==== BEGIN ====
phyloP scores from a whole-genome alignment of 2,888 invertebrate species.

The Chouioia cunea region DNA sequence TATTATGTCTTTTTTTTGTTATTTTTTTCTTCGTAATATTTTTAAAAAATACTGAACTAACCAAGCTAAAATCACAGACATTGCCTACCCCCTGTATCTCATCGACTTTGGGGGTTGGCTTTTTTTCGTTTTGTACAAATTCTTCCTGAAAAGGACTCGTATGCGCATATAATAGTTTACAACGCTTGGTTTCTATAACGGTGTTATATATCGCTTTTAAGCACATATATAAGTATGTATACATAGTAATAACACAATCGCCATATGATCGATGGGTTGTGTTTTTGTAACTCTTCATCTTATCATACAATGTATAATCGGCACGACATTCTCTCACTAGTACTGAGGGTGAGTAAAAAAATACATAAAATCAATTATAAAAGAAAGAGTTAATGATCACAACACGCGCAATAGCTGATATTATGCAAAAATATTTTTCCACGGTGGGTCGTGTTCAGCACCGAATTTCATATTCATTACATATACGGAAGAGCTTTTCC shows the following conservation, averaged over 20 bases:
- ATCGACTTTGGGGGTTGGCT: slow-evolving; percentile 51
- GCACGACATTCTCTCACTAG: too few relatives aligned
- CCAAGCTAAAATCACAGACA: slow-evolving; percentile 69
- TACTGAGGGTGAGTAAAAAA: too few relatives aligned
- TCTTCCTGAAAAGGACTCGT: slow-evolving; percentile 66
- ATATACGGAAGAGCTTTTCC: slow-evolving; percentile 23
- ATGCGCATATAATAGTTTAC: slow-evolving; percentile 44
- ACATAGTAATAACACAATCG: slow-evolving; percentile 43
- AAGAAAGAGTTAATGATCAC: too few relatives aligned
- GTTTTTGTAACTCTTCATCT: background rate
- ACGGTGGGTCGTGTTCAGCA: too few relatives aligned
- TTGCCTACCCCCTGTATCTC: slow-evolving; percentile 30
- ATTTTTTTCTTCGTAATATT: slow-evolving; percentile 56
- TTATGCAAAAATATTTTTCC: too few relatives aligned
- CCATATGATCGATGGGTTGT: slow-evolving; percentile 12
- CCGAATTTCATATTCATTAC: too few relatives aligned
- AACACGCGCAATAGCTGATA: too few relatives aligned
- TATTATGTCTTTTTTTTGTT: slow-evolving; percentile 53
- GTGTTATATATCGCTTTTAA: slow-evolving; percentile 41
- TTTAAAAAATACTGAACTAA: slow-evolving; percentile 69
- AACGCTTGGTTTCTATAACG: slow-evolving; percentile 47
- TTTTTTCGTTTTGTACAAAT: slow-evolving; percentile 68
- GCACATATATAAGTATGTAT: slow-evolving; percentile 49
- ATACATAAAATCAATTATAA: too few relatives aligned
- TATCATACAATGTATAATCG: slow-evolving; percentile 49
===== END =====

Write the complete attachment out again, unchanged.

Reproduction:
phyloP scores from a whole-genome alignment of 2,888 invertebrate species.

The Chouioia cunea region DNA sequence TATTATGTCTTTTTTTTGTTATTTTTTTCTTCGTAATATTTTTAAAAAATACTGAACTAACCAAGCTAAAATCACAGACATTGCCTACCCCCTGTATCTCATCGACTTTGGGGGTTGGCTTTTTTTCGTTTTGTACAAATTCTTCCTGAAAAGGACTCGTATGCGCATATAATAGTTTACAACGCTTGGTTTCTATAACGGTGTTATATATCGCTTTTAAGCACATATATAAGTATGTATACATAGTAATAACACAATCGCCATATGATCGATGGGTTGTGTTTTTGTAACTCTTCATCTTATCATACAATGTATAATCGGCACGACATTCTCTCACTAGTACTGAGGGTGAGTAAAAAAATACATAAAATCAATTATAAAAGAAAGAGTTAATGATCACAACACGCGCAATAGCTGATATTATGCAAAAATATTTTTCCACGGTGGGTCGTGTTCAGCACCGAATTTCATATTCATTACATATACGGAAGAGCTTTTCC shows the following conservation, averaged over 20 bases:
- ATCGACTTTGGGGGTTGGCT: slow-evolving; percentile 51
- GCACGACATTCTCTCACTAG: too few relatives aligned
- CCAAGCTAAAATCACAGACA: slow-evolving; percentile 69
- TACTGAGGGTGAGTAAAAAA: too few relatives aligned
- TCTTCCTGAAAAGGACTCGT: slow-evolving; percentile 66
- ATATACGGAAGAGCTTTTCC: slow-evolving; percentile 23
- ATGCGCATATAATAGTTTAC: slow-evolving; percentile 44
- ACATAGTAATAACACAATCG: slow-evolving; percentile 43
- AAGAAAGAGTTAATGATCAC: too few relatives aligned
- GTTTTTGTAACTCTTCATCT: background rate
- ACGGTGGGTCGTGTTCAGCA: too few relatives aligned
- TTGCCTACCCCCTGTATCTC: slow-evolving; percentile 30
- ATTTTTTTCTTCGTAATATT: slow-evolving; percentile 56
- TTATGCAAAAATATTTTTCC: too few relatives aligned
- CCATATGATCGATGGGTTGT: slow-evolving; percentile 12
- CCGAATTTCATATTCATTAC: too few relatives aligned
- AACACGCGCAATAGCTGATA: too few relatives aligned
- TATTATGTCTTTTTTTTGTT: slow-evolving; percentile 53
- GTGTTATATATCGCTTTTAA: slow-evolving; percentile 41
- TTTAAAAAATACTGAACTAA: slow-evolving; percentile 69
- AACGCTTGGTTTCTATAACG: slow-evolving; percentile 47
- TTTTTTCGTTTTGTACAAAT: slow-evolving; percentile 68
- GCACATATATAAGTATGTAT: slow-evolving; percentile 49
- ATACATAAAATCAATTATAA: too few relatives aligned
- TATCATACAATGTATAATCG: slow-evolving; percentile 49